Working with an Outside Corner
Photo 1: Marking the outside corner. You can either mark or measure the metal. It is important to make the marks as accurate as possible. I use a mechanical pencil for peak accuracy.
Photo 2: Cutting the backing of the metal out.Cut the back flange from the corner, starting with the point at which the miter is going to be bent.
Photo 3: Cutting away excess metal.Cut the backing flange the width of the material being removed. This will allow the miter to be cut and bent without any encumbrance to the metal.
Photo 4: Cutting the miter in the metal. Finally, cut the miter for the outside corner. Be sure to place the cut, starting at the pencil mark and continuing past. Otherwise you will cut it short.
Photo 5: Fitting the outside corner.Fitting the outside corner can be done with nails, contact adhesive or tape. Place the corner on the marks for height, and you are ready to start the cove stick.
Working with an Inside Corner
Photo 6: Measuring the wall for the inside corner. Be sure to measure the corner for an exact fit. There will be no expansion or contraction in the metal.
Photo 7: Measuring the metal for the inside corner. Measure the corner 1/16” short, to allow for the bending and backing flange of the metal.
Photo 8: Cutting away the metal backing flange. Cut away the backing flange about halfway up the material. This will allow the metal to bend with ease.
Photo 9: Cutting the miter in the metal.Flip over the metal miters and cut the miter in the metal. Bend the metal to a 90-degree angle, and you are ready to install.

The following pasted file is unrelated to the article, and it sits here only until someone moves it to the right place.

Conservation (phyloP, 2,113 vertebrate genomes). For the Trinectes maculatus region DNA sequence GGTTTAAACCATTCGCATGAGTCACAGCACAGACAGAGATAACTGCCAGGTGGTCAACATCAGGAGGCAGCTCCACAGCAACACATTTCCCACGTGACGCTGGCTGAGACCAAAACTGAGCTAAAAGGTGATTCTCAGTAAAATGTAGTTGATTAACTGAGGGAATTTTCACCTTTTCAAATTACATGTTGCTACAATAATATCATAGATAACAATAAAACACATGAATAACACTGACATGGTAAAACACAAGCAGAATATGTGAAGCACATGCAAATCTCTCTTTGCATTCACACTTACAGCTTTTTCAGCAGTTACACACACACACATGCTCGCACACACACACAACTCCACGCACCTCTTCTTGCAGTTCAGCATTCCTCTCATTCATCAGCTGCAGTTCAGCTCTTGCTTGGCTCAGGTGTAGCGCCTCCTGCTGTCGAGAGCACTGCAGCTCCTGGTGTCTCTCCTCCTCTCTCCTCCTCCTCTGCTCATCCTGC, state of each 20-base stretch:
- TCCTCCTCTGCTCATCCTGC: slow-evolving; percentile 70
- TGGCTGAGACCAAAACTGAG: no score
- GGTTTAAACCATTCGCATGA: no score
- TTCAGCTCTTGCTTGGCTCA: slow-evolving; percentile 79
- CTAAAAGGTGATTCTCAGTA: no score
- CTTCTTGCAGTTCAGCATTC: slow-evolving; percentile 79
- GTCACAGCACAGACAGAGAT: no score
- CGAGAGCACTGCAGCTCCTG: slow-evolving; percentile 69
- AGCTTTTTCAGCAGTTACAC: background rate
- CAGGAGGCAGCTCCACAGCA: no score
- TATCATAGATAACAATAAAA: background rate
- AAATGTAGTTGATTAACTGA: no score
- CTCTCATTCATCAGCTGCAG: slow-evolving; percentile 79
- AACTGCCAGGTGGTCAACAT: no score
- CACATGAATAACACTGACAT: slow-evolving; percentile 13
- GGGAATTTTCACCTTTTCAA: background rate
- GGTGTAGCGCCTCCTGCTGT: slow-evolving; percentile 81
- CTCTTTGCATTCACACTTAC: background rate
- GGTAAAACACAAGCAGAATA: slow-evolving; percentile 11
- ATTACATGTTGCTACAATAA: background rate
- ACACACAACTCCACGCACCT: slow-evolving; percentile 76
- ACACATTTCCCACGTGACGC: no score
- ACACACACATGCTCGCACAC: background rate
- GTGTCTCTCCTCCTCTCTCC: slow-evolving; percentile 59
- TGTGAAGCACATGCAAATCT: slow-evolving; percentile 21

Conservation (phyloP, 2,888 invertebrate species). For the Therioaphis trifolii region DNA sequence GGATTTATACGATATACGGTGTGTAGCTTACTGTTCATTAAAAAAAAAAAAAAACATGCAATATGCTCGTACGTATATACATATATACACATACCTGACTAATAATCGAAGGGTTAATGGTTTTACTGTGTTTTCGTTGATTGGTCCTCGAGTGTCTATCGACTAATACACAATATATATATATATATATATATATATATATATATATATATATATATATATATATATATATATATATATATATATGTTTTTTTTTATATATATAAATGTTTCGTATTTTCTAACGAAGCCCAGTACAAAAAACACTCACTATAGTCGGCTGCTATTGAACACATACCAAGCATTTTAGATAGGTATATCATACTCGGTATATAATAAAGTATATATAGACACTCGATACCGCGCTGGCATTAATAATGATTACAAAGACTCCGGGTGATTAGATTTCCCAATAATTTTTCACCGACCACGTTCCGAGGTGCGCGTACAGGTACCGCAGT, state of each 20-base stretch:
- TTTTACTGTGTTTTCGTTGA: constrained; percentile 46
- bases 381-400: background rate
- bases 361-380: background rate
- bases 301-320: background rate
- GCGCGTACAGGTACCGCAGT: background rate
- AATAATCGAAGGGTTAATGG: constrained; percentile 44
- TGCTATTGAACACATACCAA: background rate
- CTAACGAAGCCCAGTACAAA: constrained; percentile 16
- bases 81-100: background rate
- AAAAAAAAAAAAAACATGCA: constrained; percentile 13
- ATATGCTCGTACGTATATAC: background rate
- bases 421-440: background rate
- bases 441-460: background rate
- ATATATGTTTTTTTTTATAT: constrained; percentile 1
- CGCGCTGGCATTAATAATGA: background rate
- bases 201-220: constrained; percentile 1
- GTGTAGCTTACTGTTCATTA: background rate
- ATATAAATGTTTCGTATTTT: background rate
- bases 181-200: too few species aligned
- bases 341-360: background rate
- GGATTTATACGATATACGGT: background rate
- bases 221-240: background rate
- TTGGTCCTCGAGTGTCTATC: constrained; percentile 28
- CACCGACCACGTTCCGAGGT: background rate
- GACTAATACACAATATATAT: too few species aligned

Photo 10: Fitting the inside corner. Similar to the outside corner, you can install the inside corner with nails, contact adhesive or tape.
Working with the Return
Photo 11: Measuring the metal.Measure the metal for the height specified. You may want to cut it short the thickness of the flooring material so that you can tuck under rather than fit to for later fitting purposes.
Photo 12: Cutting the backing flange. Align the center on the metal miter with the pencil mark on the metal and cut the flange off. Move about 1/8” and make a second cut. This allows for the metal to reach a full 90 degrees. Without that relief cut it is impossible to get that precise of an angle.
Photo 13: Cutting the metal face. Turn over the metal miters and cut the face of the metal. Be sure the metal miter is on the pencil mark.
Photo 14: Bending the metal to the proper angle. Bend the metal to the proper angle and get ready to fasten it into place. Be sure to have a scrap to place under the bottom of the metal.
Photo 15: Fitting the return. Similar to inside and outside corners, you can fasten this however you wish. However, remember the corners and return are susceptible to heavy abuse, so make sure everything is well-attached to the wall. Metal work can make or break any job. Be sure your installation is makingit.